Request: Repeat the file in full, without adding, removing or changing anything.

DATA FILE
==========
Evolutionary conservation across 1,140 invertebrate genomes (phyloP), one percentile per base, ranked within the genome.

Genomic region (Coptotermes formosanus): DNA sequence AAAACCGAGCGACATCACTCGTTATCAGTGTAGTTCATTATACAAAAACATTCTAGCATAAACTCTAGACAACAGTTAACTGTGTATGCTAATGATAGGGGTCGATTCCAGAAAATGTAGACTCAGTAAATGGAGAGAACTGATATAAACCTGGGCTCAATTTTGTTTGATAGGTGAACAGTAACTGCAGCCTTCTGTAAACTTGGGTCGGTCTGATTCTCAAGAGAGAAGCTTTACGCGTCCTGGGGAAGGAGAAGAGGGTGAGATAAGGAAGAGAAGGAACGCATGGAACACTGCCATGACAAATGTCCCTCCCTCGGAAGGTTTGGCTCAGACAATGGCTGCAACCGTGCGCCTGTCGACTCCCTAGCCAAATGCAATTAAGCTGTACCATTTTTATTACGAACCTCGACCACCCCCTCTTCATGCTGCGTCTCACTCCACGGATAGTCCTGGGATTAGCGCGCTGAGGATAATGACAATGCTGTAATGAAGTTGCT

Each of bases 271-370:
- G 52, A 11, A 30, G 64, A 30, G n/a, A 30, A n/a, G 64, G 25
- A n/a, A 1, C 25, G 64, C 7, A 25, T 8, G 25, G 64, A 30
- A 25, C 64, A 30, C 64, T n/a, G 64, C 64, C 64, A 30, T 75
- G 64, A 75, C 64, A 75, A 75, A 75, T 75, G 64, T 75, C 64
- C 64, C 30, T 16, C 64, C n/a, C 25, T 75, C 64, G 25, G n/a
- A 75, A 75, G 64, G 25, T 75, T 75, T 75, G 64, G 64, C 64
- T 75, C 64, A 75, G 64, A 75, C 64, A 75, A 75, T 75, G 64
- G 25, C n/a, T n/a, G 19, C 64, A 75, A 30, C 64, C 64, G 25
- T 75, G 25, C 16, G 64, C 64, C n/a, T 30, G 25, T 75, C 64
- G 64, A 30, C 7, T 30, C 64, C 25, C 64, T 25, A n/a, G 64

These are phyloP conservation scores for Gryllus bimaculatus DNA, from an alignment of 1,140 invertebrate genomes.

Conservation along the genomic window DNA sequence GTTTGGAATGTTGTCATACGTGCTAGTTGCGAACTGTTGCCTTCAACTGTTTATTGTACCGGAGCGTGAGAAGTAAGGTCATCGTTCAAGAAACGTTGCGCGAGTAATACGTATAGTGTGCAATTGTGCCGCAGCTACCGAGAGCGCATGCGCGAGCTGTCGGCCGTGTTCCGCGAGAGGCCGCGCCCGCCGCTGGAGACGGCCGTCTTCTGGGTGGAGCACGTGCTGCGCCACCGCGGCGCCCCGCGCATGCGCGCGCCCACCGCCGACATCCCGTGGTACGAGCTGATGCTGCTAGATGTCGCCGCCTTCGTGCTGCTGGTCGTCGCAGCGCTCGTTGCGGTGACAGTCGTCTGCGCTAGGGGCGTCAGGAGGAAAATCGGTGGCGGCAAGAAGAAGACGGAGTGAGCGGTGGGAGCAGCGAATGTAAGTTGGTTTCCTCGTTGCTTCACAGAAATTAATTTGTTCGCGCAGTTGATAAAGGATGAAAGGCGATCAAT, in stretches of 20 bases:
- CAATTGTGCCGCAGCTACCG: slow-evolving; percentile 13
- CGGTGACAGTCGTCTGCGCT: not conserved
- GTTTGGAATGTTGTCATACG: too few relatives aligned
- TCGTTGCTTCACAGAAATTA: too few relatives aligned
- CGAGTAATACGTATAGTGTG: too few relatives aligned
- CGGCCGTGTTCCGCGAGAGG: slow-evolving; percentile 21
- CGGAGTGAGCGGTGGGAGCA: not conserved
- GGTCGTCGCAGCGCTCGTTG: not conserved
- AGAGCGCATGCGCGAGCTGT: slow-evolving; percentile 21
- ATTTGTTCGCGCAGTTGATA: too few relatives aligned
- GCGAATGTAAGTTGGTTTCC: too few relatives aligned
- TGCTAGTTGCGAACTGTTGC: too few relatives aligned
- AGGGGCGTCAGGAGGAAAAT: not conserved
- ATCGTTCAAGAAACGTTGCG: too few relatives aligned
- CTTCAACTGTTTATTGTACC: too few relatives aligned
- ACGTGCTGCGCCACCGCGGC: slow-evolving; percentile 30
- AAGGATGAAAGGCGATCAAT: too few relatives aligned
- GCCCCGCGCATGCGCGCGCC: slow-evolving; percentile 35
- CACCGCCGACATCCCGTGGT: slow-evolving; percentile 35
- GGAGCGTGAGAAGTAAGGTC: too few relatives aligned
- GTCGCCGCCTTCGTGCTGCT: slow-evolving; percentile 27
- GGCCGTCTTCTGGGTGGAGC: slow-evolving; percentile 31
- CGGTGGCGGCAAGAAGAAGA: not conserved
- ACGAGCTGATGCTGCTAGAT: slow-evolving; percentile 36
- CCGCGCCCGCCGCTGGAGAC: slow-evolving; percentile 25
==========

Evolutionary conservation across 1,140 invertebrate genomes (phyloP), one percentile per base, ranked within the genome.

Genomic region (Coptotermes formosanus): DNA sequence AAAACCGAGCGACATCACTCGTTATCAGTGTAGTTCATTATACAAAAACATTCTAGCATAAACTCTAGACAACAGTTAACTGTGTATGCTAATGATAGGGGTCGATTCCAGAAAATGTAGACTCAGTAAATGGAGAGAACTGATATAAACCTGGGCTCAATTTTGTTTGATAGGTGAACAGTAACTGCAGCCTTCTGTAAACTTGGGTCGGTCTGATTCTCAAGAGAGAAGCTTTACGCGTCCTGGGGAAGGAGAAGAGGGTGAGATAAGGAAGAGAAGGAACGCATGGAACACTGCCATGACAAATGTCCCTCCCTCGGAAGGTTTGGCTCAGACAATGGCTGCAACCGTGCGCCTGTCGACTCCCTAGCCAAATGCAATTAAGCTGTACCATTTTTATTACGAACCTCGACCACCCCCTCTTCATGCTGCGTCTCACTCCACGGATAGTCCTGGGATTAGCGCGCTGAGGATAATGACAATGCTGTAATGAAGTTGCT

Each of bases 271-370:
- G 52, A 11, A 30, G 64, A 30, G n/a, A 30, A n/a, G 64, G 25
- A n/a, A 1, C 25, G 64, C 7, A 25, T 8, G 25, G 64, A 30
- A 25, C 64, A 30, C 64, T n/a, G 64, C 64, C 64, A 30, T 75
- G 64, A 75, C 64, A 75, A 75, A 75, T 75, G 64, T 75, C 64
- C 64, C 30, T 16, C 64, C n/a, C 25, T 75, C 64, G 25, G n/a
- A 75, A 75, G 64, G 25, T 75, T 75, T 75, G 64, G 64, C 64
- T 75, C 64, A 75, G 64, A 75, C 64, A 75, A 75, T 75, G 64
- G 25, C n/a, T n/a, G 19, C 64, A 75, A 30, C 64, C 64, G 25
- T 75, G 25, C 16, G 64, C 64, C n/a, T 30, G 25, T 75, C 64
- G 64, A 30, C 7, T 30, C 64, C 25, C 64, T 25, A n/a, G 64

These are phyloP conservation scores for Gryllus bimaculatus DNA, from an alignment of 1,140 invertebrate genomes.

Conservation along the genomic window DNA sequence GTTTGGAATGTTGTCATACGTGCTAGTTGCGAACTGTTGCCTTCAACTGTTTATTGTACCGGAGCGTGAGAAGTAAGGTCATCGTTCAAGAAACGTTGCGCGAGTAATACGTATAGTGTGCAATTGTGCCGCAGCTACCGAGAGCGCATGCGCGAGCTGTCGGCCGTGTTCCGCGAGAGGCCGCGCCCGCCGCTGGAGACGGCCGTCTTCTGGGTGGAGCACGTGCTGCGCCACCGCGGCGCCCCGCGCATGCGCGCGCCCACCGCCGACATCCCGTGGTACGAGCTGATGCTGCTAGATGTCGCCGCCTTCGTGCTGCTGGTCGTCGCAGCGCTCGTTGCGGTGACAGTCGTCTGCGCTAGGGGCGTCAGGAGGAAAATCGGTGGCGGCAAGAAGAAGACGGAGTGAGCGGTGGGAGCAGCGAATGTAAGTTGGTTTCCTCGTTGCTTCACAGAAATTAATTTGTTCGCGCAGTTGATAAAGGATGAAAGGCGATCAAT, in stretches of 20 bases:
- CAATTGTGCCGCAGCTACCG: slow-evolving; percentile 13
- CGGTGACAGTCGTCTGCGCT: not conserved
- GTTTGGAATGTTGTCATACG: too few relatives aligned
- TCGTTGCTTCACAGAAATTA: too few relatives aligned
- CGAGTAATACGTATAGTGTG: too few relatives aligned
- CGGCCGTGTTCCGCGAGAGG: slow-evolving; percentile 21
- CGGAGTGAGCGGTGGGAGCA: not conserved
- GGTCGTCGCAGCGCTCGTTG: not conserved
- AGAGCGCATGCGCGAGCTGT: slow-evolving; percentile 21
- ATTTGTTCGCGCAGTTGATA: too few relatives aligned
- GCGAATGTAAGTTGGTTTCC: too few relatives aligned
- TGCTAGTTGCGAACTGTTGC: too few relatives aligned
- AGGGGCGTCAGGAGGAAAAT: not conserved
- ATCGTTCAAGAAACGTTGCG: too few relatives aligned
- CTTCAACTGTTTATTGTACC: too few relatives aligned
- ACGTGCTGCGCCACCGCGGC: slow-evolving; percentile 30
- AAGGATGAAAGGCGATCAAT: too few relatives aligned
- GCCCCGCGCATGCGCGCGCC: slow-evolving; percentile 35
- CACCGCCGACATCCCGTGGT: slow-evolving; percentile 35
- GGAGCGTGAGAAGTAAGGTC: too few relatives aligned
- GTCGCCGCCTTCGTGCTGCT: slow-evolving; percentile 27
- GGCCGTCTTCTGGGTGGAGC: slow-evolving; percentile 31
- CGGTGGCGGCAAGAAGAAGA: not conserved
- ACGAGCTGATGCTGCTAGAT: slow-evolving; percentile 36
- CCGCGCCCGCCGCTGGAGAC: slow-evolving; percentile 25